How Will Jewelry Retail Bounce Back After COVID-19?



Just about everyone agrees that when the COVID-19 lockdown ends, the world will look different. But no one is sure what that new America will look like in the wake of an unprecedented public health and economic crisis.

For now, perhaps the best model is China, where COVID-19 was discovered, and where restrictions had mostly been lifted at press time in May. Early indications are that China is experiencing a surprisingly V-shaped economic recovery, with a sharp, quick upturn, especially in the luxury sector. After months of ­being cooped up, many consumers are engaging in what they call revenge shopping—a term originally used in China to describe the spending sprees that followed the liberalization of the economy.

“There has been a pent-up demand, and [consumers] are ready to treat themselves,” Jeff Unze, president of strategic partnerships at BorderX Lab, told The Business of Fashion. “I don’t know whether I would call it ‘revenge buying,’ but I would ­definitely call it ‘treat myself to something nice’ buying.”

Kent Wong, managing director of Chow Tai Fook, China’s largest jeweler, says that mall traffic has not yet returned to pre-virus levels, and sales are still down. Yet he’s heartened that consumer interest in jewelry remains strong, even if shoppers currently favor lower-priced items. “We assumed that it would take two to three months to recover,” he says. “I think in three or four months, we will be back to normal. The present data is better than we expected.”

Thomai Serdari, a professor of luxury marketing and ­branding at New York University’s Stern School of Business, also believes we’ll see a burst of pent-up demand. “The social distancing and deprivation are really intense,” he told Retail Dive. “We will all be craving a bit of entertainment, which is what shopping has always been.”

Diamond industry analyst Edahn Golan claims when you examine historical trends, the gem business tends to bounce back quickly following calamities. After 9/11, he notes, U.S. diamond demand grew by double digits.

“Following hard times that include a real threat to life, we tend to wake up from our hesitance, remember that life is short, and rush to bond,” Golan wrote in a recent blog post. “We will stop stalling and propose because we just came back from the brink and don’t want to lose any more time. We will have that baby because we will have a deeper desire to perpetuate our lives. And we will get that piece of jewelry that symbolizes that momentous point of our lives.”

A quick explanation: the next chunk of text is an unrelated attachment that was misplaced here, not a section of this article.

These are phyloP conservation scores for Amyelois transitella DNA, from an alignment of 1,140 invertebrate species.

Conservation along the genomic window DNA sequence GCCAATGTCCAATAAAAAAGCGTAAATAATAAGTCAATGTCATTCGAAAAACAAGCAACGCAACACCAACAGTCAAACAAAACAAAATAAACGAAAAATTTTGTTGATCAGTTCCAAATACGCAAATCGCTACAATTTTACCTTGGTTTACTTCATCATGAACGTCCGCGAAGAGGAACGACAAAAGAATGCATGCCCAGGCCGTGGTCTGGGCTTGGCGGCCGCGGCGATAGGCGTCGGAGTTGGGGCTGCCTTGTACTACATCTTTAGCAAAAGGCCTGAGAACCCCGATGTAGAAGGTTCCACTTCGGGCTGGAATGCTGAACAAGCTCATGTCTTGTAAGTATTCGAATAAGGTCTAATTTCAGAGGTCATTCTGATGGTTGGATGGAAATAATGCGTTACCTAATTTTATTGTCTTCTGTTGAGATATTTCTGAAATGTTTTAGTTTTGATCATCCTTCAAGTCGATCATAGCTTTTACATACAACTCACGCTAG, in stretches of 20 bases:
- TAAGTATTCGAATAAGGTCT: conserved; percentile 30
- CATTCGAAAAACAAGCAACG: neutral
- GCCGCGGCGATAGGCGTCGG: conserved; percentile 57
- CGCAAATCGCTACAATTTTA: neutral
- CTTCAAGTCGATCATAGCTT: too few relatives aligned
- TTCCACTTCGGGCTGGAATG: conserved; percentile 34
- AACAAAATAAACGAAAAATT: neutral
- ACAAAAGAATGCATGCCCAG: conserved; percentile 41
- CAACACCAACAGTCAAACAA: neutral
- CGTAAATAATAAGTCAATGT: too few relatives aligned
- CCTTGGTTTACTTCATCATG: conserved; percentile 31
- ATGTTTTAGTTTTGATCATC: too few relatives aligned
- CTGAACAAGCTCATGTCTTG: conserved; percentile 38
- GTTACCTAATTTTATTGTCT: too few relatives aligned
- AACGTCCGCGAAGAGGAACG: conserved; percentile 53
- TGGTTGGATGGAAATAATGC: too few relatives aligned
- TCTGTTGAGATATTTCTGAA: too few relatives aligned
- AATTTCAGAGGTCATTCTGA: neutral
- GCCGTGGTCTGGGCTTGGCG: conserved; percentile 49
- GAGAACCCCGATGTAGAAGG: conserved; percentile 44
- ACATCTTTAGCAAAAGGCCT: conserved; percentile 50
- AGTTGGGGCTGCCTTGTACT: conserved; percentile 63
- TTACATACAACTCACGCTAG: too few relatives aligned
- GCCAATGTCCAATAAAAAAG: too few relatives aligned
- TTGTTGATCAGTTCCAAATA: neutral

While it’s certainly possible that this crisis will bring people together, it has driven others apart. Post-lockdown, China saw a spurt of ­divorces. At least one New York City divorce lawyer told the media he’s already seen a 50% jump in inquiries.

That could work out to the industry’s ­benefit, as more divorces mean more remarriages and more trade-ins—though it’s not likely something the industry wants to benefit from.

The lockdown has also made consumers more reliant than ever on technology, from shopping apps to tools like videoconferencing. “Some digital shopping habits built during the outbreak will stick—especially if brands raise their game in online assortment, user experience, and digital marketing,” said a recent report from Bain & Co.

In China, Wong says, videoconferencing has become the “new normal,” and even once-stubborn holdouts are embracing shopping apps. “The older people used to like to go to the market,” he says. “But now that they started using the apps when they couldn’t go out, use of mobile has become common, even with them. They see the convenience.”

Consumers will still go out and shop, of course, though there could be more caution than before. Here, as in certain parts of Asia, mask-wearing and even fever-screening might become compulsory before entering public areas. Consumers will pay more attention to whether stores are clean and sanitary. And businesses will face more pressure to offer paid sick leave and better health care to their personnel, particularly warehouse workers, kitchen staff, and delivery people—the low-level employees who have, almost overnight, become essential parts of our economy and in some cases literal lifesavers.

“We will be better able to see how our fates are linked,” NYU sociology professor Eric Klinenberg told Politico. “The cheap burger I eat from a restaurant that denies paid sick leave to its cashiers and kitchen staff makes me more vulnerable to illness.

“The coronavirus pandemic is going to cause immense pain and suffering,” Klinenberg added. “But it will force us to reconsider who we are and what we value, and, in the long run, it could help us rediscover the better version of ourselves.”

(Illustration by Lisa Bayer/@sketchnyc)